The Sydney Memory and Ageing Study (MAS), is one of Australia’s largest and longest running studies of ageing and cognitive health. MAS began in 2005 with the aims of investigating rates and predictors of healthy cognitive ageing, mild cognitive impairment (MCI) and dementia in older Australians. Over the last 14 years, MAS has collected biomarker, genetic/epigenomic, neuroimaging, cognitive, proteomics/lipidomics, health, and lifestyle data to determine what factors are associated with cognitively normal ageing and progression to MCI or dementia.
CHeBA Longitudinal Studies
The original study, Sydney Memory and Ageing Study (MAS), ran for 14 years and is one of Australia’s largest and longest running studies of ageing and cognitive health. Over 200 publications using MAS data have appeared in a large range of respected national and international journals.
Despite the rapid ageing of our population there have been only a few population-based studies of centenarians and near-centenarians internationally, and none in Australia. The study of exceptionally long lived individuals will shed light on the determinants of successful aging, both environmental and genetic. It will also help us understand the health care requirements of this group and enable us to plan accordingly.
The Older Australian Twins Study is a longitudinal study investigating healthy brain ageing in older twins (65+ years). Healthy ageing is characterised by low levels of disability, high cognitive and functional capacity, and an active engagement in life. The most important ingredient of healthy ageing is a healthy brain, bereft of age-related diseases and dysfunction. Brain ageing and brain diseases are determined by multiple genetic factors that interact with environmental influences. Since identical twins share 100% of their genetic code, whereas non-identical twins share half their genetic information, detailed comparisons of these two groups has the potential to discover new genes involved in cognitive decline or resilience.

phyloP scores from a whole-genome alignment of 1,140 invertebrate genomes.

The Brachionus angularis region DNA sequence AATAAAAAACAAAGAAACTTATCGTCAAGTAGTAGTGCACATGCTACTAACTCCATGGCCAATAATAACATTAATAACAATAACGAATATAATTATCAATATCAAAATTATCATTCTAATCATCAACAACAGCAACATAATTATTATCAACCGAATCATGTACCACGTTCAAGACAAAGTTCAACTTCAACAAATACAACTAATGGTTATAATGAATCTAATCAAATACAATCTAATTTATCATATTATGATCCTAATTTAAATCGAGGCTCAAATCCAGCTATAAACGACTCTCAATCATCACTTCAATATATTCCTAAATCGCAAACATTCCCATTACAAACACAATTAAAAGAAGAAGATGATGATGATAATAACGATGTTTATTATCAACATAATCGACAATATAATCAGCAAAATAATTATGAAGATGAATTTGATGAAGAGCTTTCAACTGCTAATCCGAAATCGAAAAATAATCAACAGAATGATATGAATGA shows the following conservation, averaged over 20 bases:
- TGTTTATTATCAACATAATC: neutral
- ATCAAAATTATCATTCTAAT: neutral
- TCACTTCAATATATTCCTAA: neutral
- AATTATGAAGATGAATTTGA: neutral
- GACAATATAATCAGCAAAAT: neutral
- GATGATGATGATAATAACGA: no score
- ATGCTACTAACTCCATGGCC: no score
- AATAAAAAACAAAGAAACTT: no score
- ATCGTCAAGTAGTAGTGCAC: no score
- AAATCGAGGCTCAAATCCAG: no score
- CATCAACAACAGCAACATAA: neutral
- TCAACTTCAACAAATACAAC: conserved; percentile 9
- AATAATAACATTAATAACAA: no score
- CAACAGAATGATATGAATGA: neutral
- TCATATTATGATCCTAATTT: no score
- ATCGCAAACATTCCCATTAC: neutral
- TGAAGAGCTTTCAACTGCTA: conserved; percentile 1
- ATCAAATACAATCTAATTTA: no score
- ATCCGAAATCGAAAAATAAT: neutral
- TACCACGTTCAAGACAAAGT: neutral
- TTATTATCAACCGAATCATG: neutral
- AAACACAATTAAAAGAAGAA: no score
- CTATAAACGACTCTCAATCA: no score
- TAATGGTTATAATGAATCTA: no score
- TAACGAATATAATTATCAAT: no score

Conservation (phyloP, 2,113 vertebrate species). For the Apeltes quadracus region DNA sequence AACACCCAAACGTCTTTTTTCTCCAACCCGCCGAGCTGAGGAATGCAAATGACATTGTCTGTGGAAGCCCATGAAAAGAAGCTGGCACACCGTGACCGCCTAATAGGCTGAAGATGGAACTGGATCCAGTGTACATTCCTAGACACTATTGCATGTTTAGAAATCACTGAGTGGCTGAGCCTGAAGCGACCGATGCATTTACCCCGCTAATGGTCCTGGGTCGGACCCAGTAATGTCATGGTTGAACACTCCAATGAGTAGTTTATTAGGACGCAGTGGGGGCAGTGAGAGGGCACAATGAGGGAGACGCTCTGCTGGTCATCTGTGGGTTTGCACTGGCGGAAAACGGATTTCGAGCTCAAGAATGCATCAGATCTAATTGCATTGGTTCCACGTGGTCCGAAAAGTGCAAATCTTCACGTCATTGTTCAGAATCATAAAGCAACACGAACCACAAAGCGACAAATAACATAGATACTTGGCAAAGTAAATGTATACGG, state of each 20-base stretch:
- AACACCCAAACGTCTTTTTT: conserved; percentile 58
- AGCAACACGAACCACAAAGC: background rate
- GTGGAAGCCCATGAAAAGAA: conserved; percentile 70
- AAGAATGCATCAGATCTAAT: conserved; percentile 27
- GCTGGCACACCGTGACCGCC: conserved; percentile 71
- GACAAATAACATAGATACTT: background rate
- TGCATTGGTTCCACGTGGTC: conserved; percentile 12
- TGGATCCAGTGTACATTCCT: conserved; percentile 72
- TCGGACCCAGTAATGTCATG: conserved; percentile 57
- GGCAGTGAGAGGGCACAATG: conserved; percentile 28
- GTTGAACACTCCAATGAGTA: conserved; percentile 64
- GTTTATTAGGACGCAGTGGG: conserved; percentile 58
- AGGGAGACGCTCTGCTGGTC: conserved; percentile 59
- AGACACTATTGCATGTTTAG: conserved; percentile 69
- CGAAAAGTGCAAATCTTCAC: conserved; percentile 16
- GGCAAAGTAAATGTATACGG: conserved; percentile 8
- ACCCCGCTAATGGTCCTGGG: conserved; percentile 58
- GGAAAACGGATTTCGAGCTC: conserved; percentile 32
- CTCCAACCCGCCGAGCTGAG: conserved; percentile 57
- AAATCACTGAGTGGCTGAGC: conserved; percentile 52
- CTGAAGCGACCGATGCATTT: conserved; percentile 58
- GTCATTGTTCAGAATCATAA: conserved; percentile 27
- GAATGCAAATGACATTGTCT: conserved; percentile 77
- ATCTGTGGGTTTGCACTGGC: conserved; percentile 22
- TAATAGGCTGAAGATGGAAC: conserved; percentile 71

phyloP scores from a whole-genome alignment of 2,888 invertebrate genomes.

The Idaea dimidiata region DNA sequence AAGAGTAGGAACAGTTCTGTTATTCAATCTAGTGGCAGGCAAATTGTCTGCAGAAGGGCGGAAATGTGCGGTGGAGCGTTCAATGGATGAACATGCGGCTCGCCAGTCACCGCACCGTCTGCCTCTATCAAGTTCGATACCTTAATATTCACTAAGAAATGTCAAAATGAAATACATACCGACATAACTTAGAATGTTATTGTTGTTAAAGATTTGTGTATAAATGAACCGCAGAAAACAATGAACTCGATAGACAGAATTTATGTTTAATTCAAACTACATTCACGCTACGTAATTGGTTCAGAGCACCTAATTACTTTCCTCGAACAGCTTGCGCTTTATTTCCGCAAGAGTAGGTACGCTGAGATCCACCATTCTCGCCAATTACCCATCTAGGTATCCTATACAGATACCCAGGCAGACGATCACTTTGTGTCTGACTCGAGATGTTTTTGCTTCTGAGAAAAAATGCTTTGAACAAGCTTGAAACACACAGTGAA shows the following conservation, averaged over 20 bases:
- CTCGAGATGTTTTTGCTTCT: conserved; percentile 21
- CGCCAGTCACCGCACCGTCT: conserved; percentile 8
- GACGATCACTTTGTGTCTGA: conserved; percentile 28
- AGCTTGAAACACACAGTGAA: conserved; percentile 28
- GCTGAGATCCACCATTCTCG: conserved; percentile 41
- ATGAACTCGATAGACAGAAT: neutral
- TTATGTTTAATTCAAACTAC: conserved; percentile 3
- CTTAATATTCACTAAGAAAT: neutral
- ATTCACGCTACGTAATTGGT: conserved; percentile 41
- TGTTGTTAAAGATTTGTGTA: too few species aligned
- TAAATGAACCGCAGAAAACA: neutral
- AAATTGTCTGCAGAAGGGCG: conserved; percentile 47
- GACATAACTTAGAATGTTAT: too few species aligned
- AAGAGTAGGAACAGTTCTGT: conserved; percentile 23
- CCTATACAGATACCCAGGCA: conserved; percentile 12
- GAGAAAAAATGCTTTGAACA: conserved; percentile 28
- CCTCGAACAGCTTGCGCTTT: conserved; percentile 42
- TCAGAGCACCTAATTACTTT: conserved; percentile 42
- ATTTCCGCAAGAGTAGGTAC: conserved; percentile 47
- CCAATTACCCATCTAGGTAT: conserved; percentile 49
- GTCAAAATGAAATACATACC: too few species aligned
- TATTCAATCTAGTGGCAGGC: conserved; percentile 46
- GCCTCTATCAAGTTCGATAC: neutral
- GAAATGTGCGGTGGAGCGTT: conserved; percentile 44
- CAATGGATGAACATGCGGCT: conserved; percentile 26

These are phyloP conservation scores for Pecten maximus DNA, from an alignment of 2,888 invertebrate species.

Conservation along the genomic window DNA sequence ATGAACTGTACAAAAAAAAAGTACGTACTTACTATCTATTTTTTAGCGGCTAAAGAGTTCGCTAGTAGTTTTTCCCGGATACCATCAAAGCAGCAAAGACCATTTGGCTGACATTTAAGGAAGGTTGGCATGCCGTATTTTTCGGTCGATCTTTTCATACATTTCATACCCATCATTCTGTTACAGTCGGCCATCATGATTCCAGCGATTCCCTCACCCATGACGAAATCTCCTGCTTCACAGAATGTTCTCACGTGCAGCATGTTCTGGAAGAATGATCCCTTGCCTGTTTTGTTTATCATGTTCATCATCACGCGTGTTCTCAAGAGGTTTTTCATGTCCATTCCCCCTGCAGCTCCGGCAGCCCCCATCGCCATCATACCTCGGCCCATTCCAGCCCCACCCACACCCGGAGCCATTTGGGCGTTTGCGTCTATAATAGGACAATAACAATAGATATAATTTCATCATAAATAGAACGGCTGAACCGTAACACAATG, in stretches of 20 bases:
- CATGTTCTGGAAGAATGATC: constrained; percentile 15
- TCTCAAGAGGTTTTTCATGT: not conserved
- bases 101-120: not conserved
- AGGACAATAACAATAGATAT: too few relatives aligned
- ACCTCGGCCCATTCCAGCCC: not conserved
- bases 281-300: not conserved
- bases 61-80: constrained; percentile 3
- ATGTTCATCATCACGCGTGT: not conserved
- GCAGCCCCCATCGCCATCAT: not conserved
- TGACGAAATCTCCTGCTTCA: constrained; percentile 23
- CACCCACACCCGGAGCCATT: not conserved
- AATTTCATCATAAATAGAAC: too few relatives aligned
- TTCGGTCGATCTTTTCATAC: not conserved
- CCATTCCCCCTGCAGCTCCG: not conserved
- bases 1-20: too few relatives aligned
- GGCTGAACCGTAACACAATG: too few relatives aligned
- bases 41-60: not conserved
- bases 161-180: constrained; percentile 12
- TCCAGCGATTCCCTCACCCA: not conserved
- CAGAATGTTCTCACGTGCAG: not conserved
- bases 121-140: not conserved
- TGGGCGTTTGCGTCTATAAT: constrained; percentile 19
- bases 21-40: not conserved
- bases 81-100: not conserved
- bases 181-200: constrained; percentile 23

Maintain Your Brain is a randomised controlled trial of multiple online interventions designed to target modifiable risk factors for dementia in general and AD in particular. Risk factors to be addressed are physical inactivity, cognitive inactivity, depression/anxiety, overweight and obesity, and poor dietary habits. Up to four intervention modules (physical activity, nutrition, brain training, and peace of mind) will be administered based on individual risk profiles. All activities and assessments will be conducted on a computer with internet access via the Maintain Your Brain eHealth platform.
ADNeT brings together 25 researchers across 15 Australian institutions, including the University of Melbourne, UNSW Sydney’s Centre for Healthy Brain Ageing (CHeBA), Monash University, Austin Health, Edith Cowan University, CSIRO, Flinders University, Macquarie University, NeuRA, QIMR Berghofer, SAHMRI, University of Newcastle, University of Sydney, University of Tasmania and the University of Queensland. These researchers and institutions are working on three key initiatives:
Some cognitive abilities ‘naturally’ decline as we get older. The prevalence of Alzheimer’s disease and other dementias increases with older age. Therefore, distinguishing dementia and mild neurocognitive impairment from normal age‐related cognitive change is a major challenge for clinicians and researchers.